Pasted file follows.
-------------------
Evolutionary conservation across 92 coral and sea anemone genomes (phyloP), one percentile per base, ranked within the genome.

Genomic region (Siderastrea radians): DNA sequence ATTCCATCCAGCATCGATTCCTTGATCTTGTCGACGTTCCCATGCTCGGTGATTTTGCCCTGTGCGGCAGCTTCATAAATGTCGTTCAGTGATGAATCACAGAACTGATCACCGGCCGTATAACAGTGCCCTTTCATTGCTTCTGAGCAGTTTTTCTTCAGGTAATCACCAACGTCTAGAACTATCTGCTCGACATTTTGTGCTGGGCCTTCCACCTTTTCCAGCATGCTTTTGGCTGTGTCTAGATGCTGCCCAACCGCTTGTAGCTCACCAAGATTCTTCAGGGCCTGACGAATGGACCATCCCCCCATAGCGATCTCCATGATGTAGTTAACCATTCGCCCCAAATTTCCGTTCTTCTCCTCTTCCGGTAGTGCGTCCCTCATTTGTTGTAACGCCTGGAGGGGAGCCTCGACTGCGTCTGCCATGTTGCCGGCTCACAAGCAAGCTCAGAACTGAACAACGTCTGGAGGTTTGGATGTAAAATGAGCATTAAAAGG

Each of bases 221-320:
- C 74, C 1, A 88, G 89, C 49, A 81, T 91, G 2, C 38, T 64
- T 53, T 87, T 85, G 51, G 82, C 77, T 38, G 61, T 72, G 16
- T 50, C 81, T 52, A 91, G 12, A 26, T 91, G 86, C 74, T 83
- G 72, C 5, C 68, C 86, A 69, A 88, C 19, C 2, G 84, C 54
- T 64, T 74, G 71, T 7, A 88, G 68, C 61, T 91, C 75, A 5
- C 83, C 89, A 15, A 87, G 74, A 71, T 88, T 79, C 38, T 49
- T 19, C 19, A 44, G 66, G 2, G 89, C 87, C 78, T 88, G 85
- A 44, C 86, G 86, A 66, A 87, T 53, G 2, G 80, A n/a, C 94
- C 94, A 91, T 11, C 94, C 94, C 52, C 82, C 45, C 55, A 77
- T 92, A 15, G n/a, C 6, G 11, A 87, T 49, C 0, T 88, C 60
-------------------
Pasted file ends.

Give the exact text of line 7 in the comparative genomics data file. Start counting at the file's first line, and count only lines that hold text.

- G 72, C 5, C 68, C 86, A 69, A 88, C 19, C 2, G 84, C 54